Lean Start-Ups – Leading Innovation?

A lean start-up, coined by Eric Ries, is the application of lean thinking to the process of innovation in start-up companies.  The practice is to identify ideas early and cheaply with the ability to acquire customer feedback frequently and early in the process. Companies are able to test the viability before spending time and resources perfectly a new innovation that is not scalable or viable.

The New York Times article titled, “What Start-ups Can Teach Big Companies,” discusses this new way of approaching innovation. It’s an interesting perspective on how new business methods and practices can really change the way companies, large and small, value innovation.

Using Twitter to Market Your Wares

Twitter, despite it’s popularity, can be overwhelming to small business owners unfamiliar with the benefits of social media.

Small businesses by nature focus on word-of-mouth marketing to attract new clients as 50% of new customers for small business come through referrals.  The breadth of the network is usually based on geographic location.  No matter how technology advances, businesses will continue to get referrals through their loyal customers.

Now, imagine being able to reach a vast network of potential customers to sell your products to in 140 characters or less, at no cost other than the time spent to write and post the content.  It’s still word-of-mouth only with a larger network.  If you are a business located in a small town, what better way to drive people to your online store or even visit your store as they are passing through.

We would like to hear from our small business readers…Let us know how you are using Twitter.

How Buy-In Can Creates Sense of Responsibility

As executive leadership and senior team members put together new strategies as it relates to operations, sales, or strategy, creating buy-in with your employees is critical.  Often times, leadership rolls-out a new strategy without involving the employees that will be executed it.

A few ways to engage team members:

  • Create an internal committee including representatives from each department to participate in a brainstorming session.
  • Ask your employees for feedback or ideas related to enhancing the current strategy.
  • Present the new strategy to all employees explaining the value of this new direction.
  • Communicate the progress of the new direction to all employees.

Empowering your employees to take ownership and develop a sense responsibility will influence the success of the new approach.

The Sphere of Influence

Chris Brogan talks about unique perspective on how to make money with your blog.  Loosely translated from a recent interview, he advises never to ask your community for money, but rather ask the larger corporations for money. By not asking your community directly for money, they in turn will seek you out.  He notes that Oprah is successful example of that.  When she recommends a book or product, people rush out to buy it on her referral.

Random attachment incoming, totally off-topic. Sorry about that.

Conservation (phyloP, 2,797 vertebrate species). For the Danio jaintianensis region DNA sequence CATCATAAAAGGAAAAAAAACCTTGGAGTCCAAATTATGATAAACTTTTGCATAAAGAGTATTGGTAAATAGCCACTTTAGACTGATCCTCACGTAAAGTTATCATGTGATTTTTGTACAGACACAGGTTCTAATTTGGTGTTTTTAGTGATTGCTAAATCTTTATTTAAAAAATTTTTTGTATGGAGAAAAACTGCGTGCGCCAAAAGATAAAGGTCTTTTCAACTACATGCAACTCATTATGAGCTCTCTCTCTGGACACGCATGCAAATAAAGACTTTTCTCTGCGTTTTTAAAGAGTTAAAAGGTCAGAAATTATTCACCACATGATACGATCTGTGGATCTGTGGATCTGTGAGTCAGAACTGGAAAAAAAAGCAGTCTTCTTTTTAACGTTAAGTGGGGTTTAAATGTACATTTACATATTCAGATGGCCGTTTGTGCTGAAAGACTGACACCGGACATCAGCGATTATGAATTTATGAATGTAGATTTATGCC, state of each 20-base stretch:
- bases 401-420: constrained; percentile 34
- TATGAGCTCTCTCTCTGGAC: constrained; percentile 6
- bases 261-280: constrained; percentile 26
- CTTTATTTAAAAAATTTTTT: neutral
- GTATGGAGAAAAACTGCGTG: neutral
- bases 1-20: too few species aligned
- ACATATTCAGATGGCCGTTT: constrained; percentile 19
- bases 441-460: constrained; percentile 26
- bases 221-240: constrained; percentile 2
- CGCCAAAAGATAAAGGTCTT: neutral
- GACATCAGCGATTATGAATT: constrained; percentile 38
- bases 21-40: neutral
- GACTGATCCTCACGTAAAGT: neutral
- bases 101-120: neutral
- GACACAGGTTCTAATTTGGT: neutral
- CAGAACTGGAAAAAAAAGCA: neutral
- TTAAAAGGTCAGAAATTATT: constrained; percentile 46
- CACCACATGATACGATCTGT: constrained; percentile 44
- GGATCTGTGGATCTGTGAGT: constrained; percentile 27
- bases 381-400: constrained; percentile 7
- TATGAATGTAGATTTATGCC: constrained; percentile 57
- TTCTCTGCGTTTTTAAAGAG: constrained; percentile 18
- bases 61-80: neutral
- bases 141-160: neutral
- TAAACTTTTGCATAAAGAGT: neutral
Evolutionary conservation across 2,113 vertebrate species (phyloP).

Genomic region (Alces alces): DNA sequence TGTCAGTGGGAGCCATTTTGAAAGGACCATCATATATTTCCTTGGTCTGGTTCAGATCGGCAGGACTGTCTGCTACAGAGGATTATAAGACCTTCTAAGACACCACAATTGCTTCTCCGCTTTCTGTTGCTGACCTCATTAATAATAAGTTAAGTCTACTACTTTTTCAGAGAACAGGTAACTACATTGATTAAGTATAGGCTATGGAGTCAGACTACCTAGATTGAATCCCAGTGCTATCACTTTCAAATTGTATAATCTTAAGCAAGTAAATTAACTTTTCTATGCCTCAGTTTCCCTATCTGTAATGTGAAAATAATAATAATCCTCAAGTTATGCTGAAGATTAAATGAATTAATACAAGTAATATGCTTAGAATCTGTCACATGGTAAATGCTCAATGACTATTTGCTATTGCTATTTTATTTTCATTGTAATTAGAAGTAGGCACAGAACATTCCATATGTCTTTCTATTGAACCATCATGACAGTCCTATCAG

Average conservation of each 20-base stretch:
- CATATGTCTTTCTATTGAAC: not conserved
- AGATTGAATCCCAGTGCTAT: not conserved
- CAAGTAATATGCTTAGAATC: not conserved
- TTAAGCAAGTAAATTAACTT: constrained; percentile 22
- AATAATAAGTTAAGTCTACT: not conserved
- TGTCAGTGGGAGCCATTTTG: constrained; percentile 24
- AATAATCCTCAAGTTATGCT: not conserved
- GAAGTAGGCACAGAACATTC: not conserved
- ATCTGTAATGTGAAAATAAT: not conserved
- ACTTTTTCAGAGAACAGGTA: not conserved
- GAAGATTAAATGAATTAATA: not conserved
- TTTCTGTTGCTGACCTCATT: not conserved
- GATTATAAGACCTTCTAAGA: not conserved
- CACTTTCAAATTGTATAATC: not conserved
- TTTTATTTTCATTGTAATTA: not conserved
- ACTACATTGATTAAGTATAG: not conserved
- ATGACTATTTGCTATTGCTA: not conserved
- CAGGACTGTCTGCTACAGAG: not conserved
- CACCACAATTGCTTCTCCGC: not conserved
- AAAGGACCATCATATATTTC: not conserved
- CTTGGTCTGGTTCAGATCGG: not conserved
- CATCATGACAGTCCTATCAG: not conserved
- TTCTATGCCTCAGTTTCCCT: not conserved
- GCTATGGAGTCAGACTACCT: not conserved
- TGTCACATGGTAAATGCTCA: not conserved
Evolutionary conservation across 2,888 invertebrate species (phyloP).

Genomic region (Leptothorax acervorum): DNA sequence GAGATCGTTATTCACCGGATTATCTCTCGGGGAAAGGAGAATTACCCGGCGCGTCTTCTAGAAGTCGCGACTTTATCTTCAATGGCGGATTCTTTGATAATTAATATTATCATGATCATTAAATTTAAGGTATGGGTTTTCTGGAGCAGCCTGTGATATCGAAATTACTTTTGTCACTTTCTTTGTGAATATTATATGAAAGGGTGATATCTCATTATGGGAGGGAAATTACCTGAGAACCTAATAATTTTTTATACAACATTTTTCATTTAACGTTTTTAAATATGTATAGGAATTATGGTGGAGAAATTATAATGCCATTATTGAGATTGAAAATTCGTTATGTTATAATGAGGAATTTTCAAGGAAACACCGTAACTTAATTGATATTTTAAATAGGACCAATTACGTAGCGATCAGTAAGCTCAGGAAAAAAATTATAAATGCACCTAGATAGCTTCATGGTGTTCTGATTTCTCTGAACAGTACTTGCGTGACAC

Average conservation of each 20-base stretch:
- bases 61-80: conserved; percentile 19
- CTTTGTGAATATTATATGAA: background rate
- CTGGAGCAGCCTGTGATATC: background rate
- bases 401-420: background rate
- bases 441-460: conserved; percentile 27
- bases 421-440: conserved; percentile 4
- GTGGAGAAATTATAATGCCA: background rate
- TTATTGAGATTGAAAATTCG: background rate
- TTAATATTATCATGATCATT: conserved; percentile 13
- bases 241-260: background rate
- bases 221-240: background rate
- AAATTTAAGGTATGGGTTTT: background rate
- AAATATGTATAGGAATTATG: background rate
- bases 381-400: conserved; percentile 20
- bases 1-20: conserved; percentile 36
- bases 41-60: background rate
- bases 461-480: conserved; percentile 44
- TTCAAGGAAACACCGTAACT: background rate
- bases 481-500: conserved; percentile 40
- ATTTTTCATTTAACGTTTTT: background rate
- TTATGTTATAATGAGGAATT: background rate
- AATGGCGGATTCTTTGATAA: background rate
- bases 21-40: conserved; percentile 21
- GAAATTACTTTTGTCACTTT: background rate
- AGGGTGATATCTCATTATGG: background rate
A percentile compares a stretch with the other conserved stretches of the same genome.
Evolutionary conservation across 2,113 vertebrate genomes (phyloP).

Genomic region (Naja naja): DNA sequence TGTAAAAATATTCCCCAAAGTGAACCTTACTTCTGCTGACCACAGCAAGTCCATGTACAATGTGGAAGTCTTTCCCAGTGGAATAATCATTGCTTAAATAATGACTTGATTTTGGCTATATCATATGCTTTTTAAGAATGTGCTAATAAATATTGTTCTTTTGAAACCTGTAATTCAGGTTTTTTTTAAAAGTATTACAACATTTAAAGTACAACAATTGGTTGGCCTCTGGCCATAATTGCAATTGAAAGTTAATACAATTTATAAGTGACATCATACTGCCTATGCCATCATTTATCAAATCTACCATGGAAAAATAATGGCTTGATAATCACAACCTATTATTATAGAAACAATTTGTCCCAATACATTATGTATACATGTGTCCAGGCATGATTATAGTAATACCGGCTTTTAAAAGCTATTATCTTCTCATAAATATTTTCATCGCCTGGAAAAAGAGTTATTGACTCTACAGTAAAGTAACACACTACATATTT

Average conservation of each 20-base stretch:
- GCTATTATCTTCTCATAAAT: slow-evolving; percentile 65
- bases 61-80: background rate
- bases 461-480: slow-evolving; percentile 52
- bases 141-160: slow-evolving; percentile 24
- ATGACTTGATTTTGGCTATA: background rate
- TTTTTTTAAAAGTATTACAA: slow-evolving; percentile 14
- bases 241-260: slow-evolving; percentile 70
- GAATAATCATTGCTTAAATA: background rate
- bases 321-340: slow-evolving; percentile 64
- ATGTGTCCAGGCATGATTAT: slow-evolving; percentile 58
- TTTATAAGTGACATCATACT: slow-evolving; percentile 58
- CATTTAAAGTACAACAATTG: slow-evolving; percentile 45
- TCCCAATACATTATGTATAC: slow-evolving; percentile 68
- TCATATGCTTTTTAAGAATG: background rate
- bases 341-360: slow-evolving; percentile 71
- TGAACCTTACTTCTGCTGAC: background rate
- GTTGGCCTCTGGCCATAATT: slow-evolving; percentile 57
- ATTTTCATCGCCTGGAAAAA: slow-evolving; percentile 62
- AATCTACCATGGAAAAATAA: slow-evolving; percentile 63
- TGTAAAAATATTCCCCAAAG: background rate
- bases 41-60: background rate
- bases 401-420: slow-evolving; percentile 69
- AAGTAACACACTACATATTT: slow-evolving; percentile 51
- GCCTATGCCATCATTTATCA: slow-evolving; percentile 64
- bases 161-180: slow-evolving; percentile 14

If you find this at all intersting, I suggest reading “Trust Agents” by Chris Brogan and Julien Smith.  Tell me what you think.

Besting Twitter

Well, Dennis Crowley, CEO of Foursquare (a mobile check-in service), is on the venture circuit traveling to the Silicon Valley and Boston. Foursquare is poised to reach more than 1 milllion users faster than Twitter. With the recent news of tool designed to provide real-time data to businesses, Mark Zuckerberg beware.

What does this mean? It could potentially mean a valuation of $80-$100 million.


Foursquare Helping Businesses?

Fourquare, a location-based social network, provides new tools for businesses to better track customers.   So far 30 businesses are testing the real-time data and will quickly be rolled out to 900 businesses.  The data will provide businesses with an opportunity to customize customer promotions.


Foursquare users have the option to keep their information private.  Will you opt-in or opt-out?

Turning Friends Into Customers

Another company leveraging fans, friendships, and family to move products.


Will this latest trend  provide consumer adoption and expected conversion?

The Impact of a Brand: Nike

Nike is certainly making waves with a bold, new commercial where Tiger Woods stares blankly into the camera as the voice of late Earl Woods questions the golfer.  Whether you think this ad is genius or just plain odd, the impact of this commercial is certainly producing results.  Kudos Nike!



As the marketing world evolves, it’s often the case that creative motivations take precedence over what customers actually want and expect. Listen to your customer. Accept that it’s more about them than you.